2 Samuel 11 Easy-to-Read Version (ERV)
David Meets Bathsheba
11 In the spring, when kings go out to war, David sent Joab, his officers, and all the Israelites out to destroy the Ammonites. Joab’s army surrounded their capital city, Rabbah.
David stayed in Jerusalem. 2 One evening he got up from his bed and walked around on the roof of his house. From there he saw a woman bathing. She was very beautiful, 3 so David sent for his officers and asked them who she was. An officer answered, “That is Bathsheba, daughter of Eliam. She is the wife of Uriah the Hittite.”
4 David sent messengers to go and bring Bathsheba to him. She had just purified herself after her monthly time of bleeding. She went to David, he had sexual relations with her, and then she went back to her house. 5 Later, Bathsheba became pregnant. She sent word to him saying, “I am pregnant.”
David Tries to Hide His Sin
6 David sent a message to Joab. “Send Uriah the Hittite to me.”
So Joab sent Uriah to David. 7 When Uriah came, David asked him how Joab was, how the soldiers were, and how the war was going. 8 Then David said to Uriah, “Go home and relax.[a]”
So Uriah left the king’s palace. The king also sent a gift to Uriah. 9 But Uriah did not go home. He slept outside the door of the king’s palace, as the rest of the king’s servants did. 10 The servants told David, “Uriah did not go home.”
Then David said to Uriah, “You came from a long trip. Why did you not go home?”
11 Uriah said to David, “The Holy Box and the soldiers of Israel and Judah are staying in tents. My lord Joab and my lord’s officers are camping out in the field. So it is not right for me to go home to eat and drink and sleep with my wife. As surely as you live, I will not do this.”
12 David said to Uriah, “Stay here today. Tomorrow I will send you back to the battle.”
Uriah stayed in Jerusalem until the next morning. 13 Then David called Uriah to come and see him. Uriah ate and drank with David. David got him drunk, but Uriah still did not go home. That evening, Uriah again slept at the palace with the rest of the king’s servants.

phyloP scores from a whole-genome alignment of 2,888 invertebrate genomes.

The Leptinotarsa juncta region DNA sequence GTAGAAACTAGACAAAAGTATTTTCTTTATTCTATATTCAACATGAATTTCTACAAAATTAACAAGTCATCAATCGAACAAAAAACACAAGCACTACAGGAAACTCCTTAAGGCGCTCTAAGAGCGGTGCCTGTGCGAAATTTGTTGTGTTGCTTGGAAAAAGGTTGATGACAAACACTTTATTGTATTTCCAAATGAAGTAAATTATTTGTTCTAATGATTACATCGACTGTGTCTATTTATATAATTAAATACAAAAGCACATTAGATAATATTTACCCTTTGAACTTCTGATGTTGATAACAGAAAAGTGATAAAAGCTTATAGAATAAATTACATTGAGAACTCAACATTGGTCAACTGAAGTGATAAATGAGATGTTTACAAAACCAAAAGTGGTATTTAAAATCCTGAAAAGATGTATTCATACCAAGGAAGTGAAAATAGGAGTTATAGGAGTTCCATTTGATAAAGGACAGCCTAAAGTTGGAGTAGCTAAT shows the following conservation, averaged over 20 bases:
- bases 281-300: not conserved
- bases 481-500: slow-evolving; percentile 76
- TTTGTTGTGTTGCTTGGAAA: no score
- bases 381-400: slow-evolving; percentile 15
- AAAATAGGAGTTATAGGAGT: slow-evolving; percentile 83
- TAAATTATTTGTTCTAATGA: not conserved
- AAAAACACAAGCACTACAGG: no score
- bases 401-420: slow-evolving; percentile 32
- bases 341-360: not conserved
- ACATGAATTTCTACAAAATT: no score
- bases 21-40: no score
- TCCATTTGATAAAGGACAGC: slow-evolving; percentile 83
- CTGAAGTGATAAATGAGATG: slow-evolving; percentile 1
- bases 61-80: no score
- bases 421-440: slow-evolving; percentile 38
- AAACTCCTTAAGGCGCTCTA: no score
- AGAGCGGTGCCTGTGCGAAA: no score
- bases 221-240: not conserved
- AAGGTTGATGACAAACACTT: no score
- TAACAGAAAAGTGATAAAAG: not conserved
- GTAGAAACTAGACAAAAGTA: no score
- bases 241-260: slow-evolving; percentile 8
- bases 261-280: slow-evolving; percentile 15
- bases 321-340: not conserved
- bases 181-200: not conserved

David Plans Uriah’s Death
14 The next morning David wrote a letter to Joab and made Uriah carry the letter. 15 In the letter David wrote: “Put Uriah on the front lines where the fighting is the hardest. Then leave him there alone, and let him be killed in battle.”
16 Joab watched the city and saw where the bravest Ammonites were. He chose Uriah to go to that place. 17 The men of the city came out to fight against Joab. Some of David’s men were killed. Uriah the Hittite was one of them.
18 Then Joab sent a report to David about what happened in the battle. 19 Joab told the messenger to tell King David what had happened in the battle. 20 “The king might get upset and ask, ‘Why did Joab’s army go that close to the city to fight? Surely he knows that there are men on the city walls who can shoot arrows down at his men? 21 Surely he remembers that at Thebez a woman killed Abimelech son of Jerub Besheth when she threw the top part of a grinding stone down from the wall. So why did he go that close to the wall?’ If King David says something like that, tell him, ‘Your officer, Uriah the Hittite, also died.’”
22 The messenger went in and told David everything Joab told him to say. 23 The messenger told David, “The men of Ammon attacked us in the field. We fought them and chased them all the way to the city gate. 24 Then the men on the city wall shot arrows at your officers. Some of your officers were killed, including Uriah the Hittite.”
25 David said to the messenger, “Give this message to Joab: ‘Don’t be too upset about this. A sword can kill one person as well as the next. Make a stronger attack against Rabbah and you will win.’ Encourage Joab with these words.”
David Marries Bathsheba
26 Bathsheba heard that her husband Uriah had died, so she mourned for him. 27 After her time of sadness, David sent servants to bring her to his house. She became David’s wife and gave birth to a son for David. But the Lord did not like what David had done.